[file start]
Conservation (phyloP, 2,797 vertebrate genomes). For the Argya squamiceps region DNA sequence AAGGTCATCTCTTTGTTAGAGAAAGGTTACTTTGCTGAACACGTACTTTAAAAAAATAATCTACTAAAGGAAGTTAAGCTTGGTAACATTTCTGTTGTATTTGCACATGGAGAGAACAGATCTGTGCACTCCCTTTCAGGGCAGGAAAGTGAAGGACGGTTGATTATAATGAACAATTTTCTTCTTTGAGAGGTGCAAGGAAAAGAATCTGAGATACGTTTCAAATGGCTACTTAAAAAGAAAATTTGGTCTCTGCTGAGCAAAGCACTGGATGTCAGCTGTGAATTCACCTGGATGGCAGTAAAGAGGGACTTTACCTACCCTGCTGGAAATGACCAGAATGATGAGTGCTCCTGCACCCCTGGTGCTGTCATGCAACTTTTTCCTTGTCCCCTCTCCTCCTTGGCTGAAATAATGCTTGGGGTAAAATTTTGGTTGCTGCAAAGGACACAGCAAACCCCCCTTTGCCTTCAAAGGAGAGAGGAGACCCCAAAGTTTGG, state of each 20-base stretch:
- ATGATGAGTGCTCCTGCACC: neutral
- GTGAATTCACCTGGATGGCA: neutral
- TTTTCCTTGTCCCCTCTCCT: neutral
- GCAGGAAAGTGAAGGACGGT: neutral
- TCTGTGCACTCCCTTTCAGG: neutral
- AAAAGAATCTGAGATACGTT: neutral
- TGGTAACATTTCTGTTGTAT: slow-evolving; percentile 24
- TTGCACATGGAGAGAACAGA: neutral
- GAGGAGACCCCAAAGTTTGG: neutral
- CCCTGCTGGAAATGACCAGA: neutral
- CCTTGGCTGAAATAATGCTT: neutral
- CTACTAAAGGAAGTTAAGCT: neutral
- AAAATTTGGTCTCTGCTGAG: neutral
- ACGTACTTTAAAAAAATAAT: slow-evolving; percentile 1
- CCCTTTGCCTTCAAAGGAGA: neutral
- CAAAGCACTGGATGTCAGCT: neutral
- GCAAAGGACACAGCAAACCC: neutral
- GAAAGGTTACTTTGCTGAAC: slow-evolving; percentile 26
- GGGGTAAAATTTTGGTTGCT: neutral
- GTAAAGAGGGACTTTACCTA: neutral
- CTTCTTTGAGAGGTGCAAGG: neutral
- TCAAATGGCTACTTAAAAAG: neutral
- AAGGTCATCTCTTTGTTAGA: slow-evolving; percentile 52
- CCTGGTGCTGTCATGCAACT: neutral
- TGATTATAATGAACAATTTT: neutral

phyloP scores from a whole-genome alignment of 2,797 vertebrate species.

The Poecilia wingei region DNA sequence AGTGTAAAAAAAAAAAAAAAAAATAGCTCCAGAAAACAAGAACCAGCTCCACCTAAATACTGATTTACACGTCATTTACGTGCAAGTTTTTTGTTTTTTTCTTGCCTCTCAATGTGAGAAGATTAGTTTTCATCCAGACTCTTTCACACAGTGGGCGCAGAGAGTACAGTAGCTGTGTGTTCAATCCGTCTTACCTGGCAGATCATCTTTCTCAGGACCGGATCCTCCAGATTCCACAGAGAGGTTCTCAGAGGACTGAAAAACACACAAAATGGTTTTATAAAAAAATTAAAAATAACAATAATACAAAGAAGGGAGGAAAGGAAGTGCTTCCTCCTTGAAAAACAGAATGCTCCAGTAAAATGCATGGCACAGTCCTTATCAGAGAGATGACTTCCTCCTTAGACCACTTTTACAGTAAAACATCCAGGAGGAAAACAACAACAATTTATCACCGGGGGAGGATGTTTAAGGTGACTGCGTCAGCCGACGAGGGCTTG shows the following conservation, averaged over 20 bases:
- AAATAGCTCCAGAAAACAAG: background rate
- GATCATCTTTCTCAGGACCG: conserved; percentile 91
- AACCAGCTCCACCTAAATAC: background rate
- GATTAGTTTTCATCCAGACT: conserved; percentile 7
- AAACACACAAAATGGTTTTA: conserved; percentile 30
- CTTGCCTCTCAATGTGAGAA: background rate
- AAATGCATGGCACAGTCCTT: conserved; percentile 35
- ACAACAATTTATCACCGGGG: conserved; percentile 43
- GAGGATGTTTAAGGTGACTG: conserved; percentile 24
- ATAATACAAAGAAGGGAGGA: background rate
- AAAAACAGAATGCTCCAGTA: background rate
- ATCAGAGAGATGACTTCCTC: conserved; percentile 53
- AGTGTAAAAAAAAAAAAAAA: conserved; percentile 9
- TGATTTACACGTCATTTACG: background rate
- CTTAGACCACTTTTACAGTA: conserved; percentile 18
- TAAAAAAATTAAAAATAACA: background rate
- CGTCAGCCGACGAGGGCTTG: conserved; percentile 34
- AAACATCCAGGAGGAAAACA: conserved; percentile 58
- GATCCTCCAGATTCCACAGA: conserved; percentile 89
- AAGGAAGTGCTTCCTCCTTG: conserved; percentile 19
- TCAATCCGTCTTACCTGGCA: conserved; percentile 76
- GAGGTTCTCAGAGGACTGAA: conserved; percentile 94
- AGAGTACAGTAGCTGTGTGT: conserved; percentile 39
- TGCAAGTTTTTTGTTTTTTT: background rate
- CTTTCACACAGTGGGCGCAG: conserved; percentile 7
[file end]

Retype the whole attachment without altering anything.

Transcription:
Conservation (phyloP, 2,797 vertebrate genomes). For the Argya squamiceps region DNA sequence AAGGTCATCTCTTTGTTAGAGAAAGGTTACTTTGCTGAACACGTACTTTAAAAAAATAATCTACTAAAGGAAGTTAAGCTTGGTAACATTTCTGTTGTATTTGCACATGGAGAGAACAGATCTGTGCACTCCCTTTCAGGGCAGGAAAGTGAAGGACGGTTGATTATAATGAACAATTTTCTTCTTTGAGAGGTGCAAGGAAAAGAATCTGAGATACGTTTCAAATGGCTACTTAAAAAGAAAATTTGGTCTCTGCTGAGCAAAGCACTGGATGTCAGCTGTGAATTCACCTGGATGGCAGTAAAGAGGGACTTTACCTACCCTGCTGGAAATGACCAGAATGATGAGTGCTCCTGCACCCCTGGTGCTGTCATGCAACTTTTTCCTTGTCCCCTCTCCTCCTTGGCTGAAATAATGCTTGGGGTAAAATTTTGGTTGCTGCAAAGGACACAGCAAACCCCCCTTTGCCTTCAAAGGAGAGAGGAGACCCCAAAGTTTGG, state of each 20-base stretch:
- ATGATGAGTGCTCCTGCACC: neutral
- GTGAATTCACCTGGATGGCA: neutral
- TTTTCCTTGTCCCCTCTCCT: neutral
- GCAGGAAAGTGAAGGACGGT: neutral
- TCTGTGCACTCCCTTTCAGG: neutral
- AAAAGAATCTGAGATACGTT: neutral
- TGGTAACATTTCTGTTGTAT: slow-evolving; percentile 24
- TTGCACATGGAGAGAACAGA: neutral
- GAGGAGACCCCAAAGTTTGG: neutral
- CCCTGCTGGAAATGACCAGA: neutral
- CCTTGGCTGAAATAATGCTT: neutral
- CTACTAAAGGAAGTTAAGCT: neutral
- AAAATTTGGTCTCTGCTGAG: neutral
- ACGTACTTTAAAAAAATAAT: slow-evolving; percentile 1
- CCCTTTGCCTTCAAAGGAGA: neutral
- CAAAGCACTGGATGTCAGCT: neutral
- GCAAAGGACACAGCAAACCC: neutral
- GAAAGGTTACTTTGCTGAAC: slow-evolving; percentile 26
- GGGGTAAAATTTTGGTTGCT: neutral
- GTAAAGAGGGACTTTACCTA: neutral
- CTTCTTTGAGAGGTGCAAGG: neutral
- TCAAATGGCTACTTAAAAAG: neutral
- AAGGTCATCTCTTTGTTAGA: slow-evolving; percentile 52
- CCTGGTGCTGTCATGCAACT: neutral
- TGATTATAATGAACAATTTT: neutral

phyloP scores from a whole-genome alignment of 2,797 vertebrate species.

The Poecilia wingei region DNA sequence AGTGTAAAAAAAAAAAAAAAAAATAGCTCCAGAAAACAAGAACCAGCTCCACCTAAATACTGATTTACACGTCATTTACGTGCAAGTTTTTTGTTTTTTTCTTGCCTCTCAATGTGAGAAGATTAGTTTTCATCCAGACTCTTTCACACAGTGGGCGCAGAGAGTACAGTAGCTGTGTGTTCAATCCGTCTTACCTGGCAGATCATCTTTCTCAGGACCGGATCCTCCAGATTCCACAGAGAGGTTCTCAGAGGACTGAAAAACACACAAAATGGTTTTATAAAAAAATTAAAAATAACAATAATACAAAGAAGGGAGGAAAGGAAGTGCTTCCTCCTTGAAAAACAGAATGCTCCAGTAAAATGCATGGCACAGTCCTTATCAGAGAGATGACTTCCTCCTTAGACCACTTTTACAGTAAAACATCCAGGAGGAAAACAACAACAATTTATCACCGGGGGAGGATGTTTAAGGTGACTGCGTCAGCCGACGAGGGCTTG shows the following conservation, averaged over 20 bases:
- AAATAGCTCCAGAAAACAAG: background rate
- GATCATCTTTCTCAGGACCG: conserved; percentile 91
- AACCAGCTCCACCTAAATAC: background rate
- GATTAGTTTTCATCCAGACT: conserved; percentile 7
- AAACACACAAAATGGTTTTA: conserved; percentile 30
- CTTGCCTCTCAATGTGAGAA: background rate
- AAATGCATGGCACAGTCCTT: conserved; percentile 35
- ACAACAATTTATCACCGGGG: conserved; percentile 43
- GAGGATGTTTAAGGTGACTG: conserved; percentile 24
- ATAATACAAAGAAGGGAGGA: background rate
- AAAAACAGAATGCTCCAGTA: background rate
- ATCAGAGAGATGACTTCCTC: conserved; percentile 53
- AGTGTAAAAAAAAAAAAAAA: conserved; percentile 9
- TGATTTACACGTCATTTACG: background rate
- CTTAGACCACTTTTACAGTA: conserved; percentile 18
- TAAAAAAATTAAAAATAACA: background rate
- CGTCAGCCGACGAGGGCTTG: conserved; percentile 34
- AAACATCCAGGAGGAAAACA: conserved; percentile 58
- GATCCTCCAGATTCCACAGA: conserved; percentile 89
- AAGGAAGTGCTTCCTCCTTG: conserved; percentile 19
- TCAATCCGTCTTACCTGGCA: conserved; percentile 76
- GAGGTTCTCAGAGGACTGAA: conserved; percentile 94
- AGAGTACAGTAGCTGTGTGT: conserved; percentile 39
- TGCAAGTTTTTTGTTTTTTT: background rate
- CTTTCACACAGTGGGCGCAG: conserved; percentile 7